The Steins also formed close friendships with the emerging artists they championed, particularly Matisse and Picasso, whose works they aggressively collected and promoted to their associates, almost single-handedly creating markets for their work outside Paris. They dined and vacationed regularly with Matisse and his family, counseled Fernande Olivier on her stormy relationship with Picasso, and made countless introductions. Sarah was instrumental in helping Matisse establish his art school and was among his devoted students.

tea-1919
Henri Matisse. Tea (1919)
Oil on canvas 55 1/4 in. x 83 1/4 in.
Los Angeles County Museum of Art

Along the way, the Steins covered their studio walls with cutting-edge paintings by the most controversial artists of the day and were soon overwhelmed with requests to see the collections. They eventually had to establish regular visiting hours so that Gertrude could attend to her writing in peace. Michael and Sarah decided to open their apartment on the same night of the week and so began the prestigious Saturday evening salons where the brightest artists, writers, musicians, and collectors of the day convened to discuss the latest developments. Anyone with a proper referral was welcome to strain their eyes to see the works by candlelight, as neither apartment was wired with electricity yet.

Following its SFMOMA debut, The Steins Collect will travel to the Grand Palais, Paris (October 3, 2011 through January 16, 2012) and the Metropolitan Museum of Art, New York (February 21 through June 3, 2012). The exhibition is co-curated by Janet Bishop, curator of painting and sculpture at SFMOMA; Cécile Debray, curator of historical collections at the Musée national d’Art moderne, Centre Pompidou, Paris; Rebecca Rabinow, associate curator and administrator, Department of Nineteenth-Century, Modern, and Contemporary Art at the Metropolitan Museum of Art; and Gary Tinterow, Engelhard Chairman, Department of Nineteenth-Century, Modern, and Contemporary Art at the Metropolitan Museum of Art. A richly illustrated catalogue accompanies the exhibition, with new research and original essays from a range of French and American experts in the field.

The Steins Collect draws from prominent public and private collections worldwide and spans the family’s entire collecting history. Among some 40 works by Picasso and approximately 60 by Matisse are such masterpieces as Matisse’s Blue Nude (Baltimore Museum of Art), Woman with a Hat (SFMOMA), Self-Portrait (Statens Museum, Copenhagen), and Tea (LACMA); and Picasso’s Lady with a Fan (National Gallery of Art, Washington, D.C.), Boy Leading a Horse (Museum of Modern Art, New York), Nude with Joined Hands (Museum of Modern Art, New York), and Portrait of Gertrude Stein (Metropolitan Museum of Art), among many others.

boy-leading-a-horse
Pablo Picasso. Boy Leading a Horse (1905-6)
The Museum of Modern Art, New York
Henri Matisse. Woman with a Hat (1905)
San Francisco Museum of Modern Art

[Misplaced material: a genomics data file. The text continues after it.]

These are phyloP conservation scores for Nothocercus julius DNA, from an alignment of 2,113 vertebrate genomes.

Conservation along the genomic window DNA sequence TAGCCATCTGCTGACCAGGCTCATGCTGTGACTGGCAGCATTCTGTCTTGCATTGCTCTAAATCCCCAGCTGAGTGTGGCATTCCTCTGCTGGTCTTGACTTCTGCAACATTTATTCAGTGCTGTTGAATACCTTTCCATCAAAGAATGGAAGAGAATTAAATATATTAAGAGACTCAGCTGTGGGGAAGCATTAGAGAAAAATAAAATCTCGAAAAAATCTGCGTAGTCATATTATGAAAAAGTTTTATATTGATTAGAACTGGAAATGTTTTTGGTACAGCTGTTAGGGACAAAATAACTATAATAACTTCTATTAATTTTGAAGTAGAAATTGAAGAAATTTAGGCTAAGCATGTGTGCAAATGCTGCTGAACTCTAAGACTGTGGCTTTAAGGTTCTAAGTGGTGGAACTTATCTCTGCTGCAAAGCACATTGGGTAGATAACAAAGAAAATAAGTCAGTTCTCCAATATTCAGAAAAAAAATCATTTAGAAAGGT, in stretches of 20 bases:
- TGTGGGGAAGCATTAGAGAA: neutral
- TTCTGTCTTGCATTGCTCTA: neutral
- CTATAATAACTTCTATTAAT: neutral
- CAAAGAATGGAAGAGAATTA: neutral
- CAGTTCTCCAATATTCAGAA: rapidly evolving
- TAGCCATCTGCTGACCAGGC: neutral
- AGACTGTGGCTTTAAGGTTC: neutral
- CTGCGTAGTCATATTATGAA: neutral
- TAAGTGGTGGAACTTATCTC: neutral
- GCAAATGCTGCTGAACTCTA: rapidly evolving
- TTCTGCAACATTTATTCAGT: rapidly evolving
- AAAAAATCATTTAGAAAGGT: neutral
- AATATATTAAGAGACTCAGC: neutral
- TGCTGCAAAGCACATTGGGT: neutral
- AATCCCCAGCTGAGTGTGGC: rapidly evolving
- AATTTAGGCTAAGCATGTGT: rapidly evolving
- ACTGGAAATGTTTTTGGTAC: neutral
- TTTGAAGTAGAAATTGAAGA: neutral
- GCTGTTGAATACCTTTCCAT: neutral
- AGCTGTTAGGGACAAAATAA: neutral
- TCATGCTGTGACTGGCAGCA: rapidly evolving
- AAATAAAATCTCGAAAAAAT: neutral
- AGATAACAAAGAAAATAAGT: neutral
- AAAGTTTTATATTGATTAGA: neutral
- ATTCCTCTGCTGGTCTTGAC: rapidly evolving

bathers-1898-1900
Paul Cézanne. Bathers (1898-1900)
Oil on canvas 10 5/8 in. x 18 1/8 in.
The Baltimore Museum of Art

Works will be presented roughly chronologically by when they were originally acquired by the family, highlighting major themes and benchmarks of both art history and the Steins’ parallel journey: the Paris art scene and Leo’s early interests in Cézanne, Renoir, and Manet to the infamous 1905 Salon d’Automne; Leo and Gertrude’s joint acquisitions and the rue de Fleurus; Michael and Sarah Stein’s particular devotion to Matisse and the rue Madame; Gertrude’s collecting patterns, from her complex relationship with Picasso and their artistic influence on each other through her later promotion of Gris, André Masson, and Picabia in the 1920s and ’30s; and Michael and Sarah’s history-making art advocacy in the United States, from a 1906 trip home, when they brought the first Matisse paintings to be seen on American soil, to their 1935 return to Palo Alto, California. The exhibition will also feature a special gallery devoted to the Académie Matisse, as well as a gallery conceived by SFMOMA project assistant curator Carrie Pilto devoted to the Steins’ patronage of modern architecture with their commission of the Villa Stein-de Monzie by Le Corbusier.

Informed by new research, the exhibition expands upon Four Americans in Paris: the Collections of Gertrude Stein and Her Family, an exhibition organized by The Museum of Modern Art, New York, in 1970 — the last and only significant occasion for which these collections were assembled. Additionally, The Steins Collect seeks to address the historical bias toward Gertrude, which has obscured the fact that the family comprised multiple, interlocking centers of gravity, each with a particular aesthetic and set of favored artists. “Married into a family of brilliant minds and self-mythologizers, Sarah was the one who stood out to Matisse as ‘the really intellectually sensitive member of the family’ — a patron in every sense of the word,” says Bishop.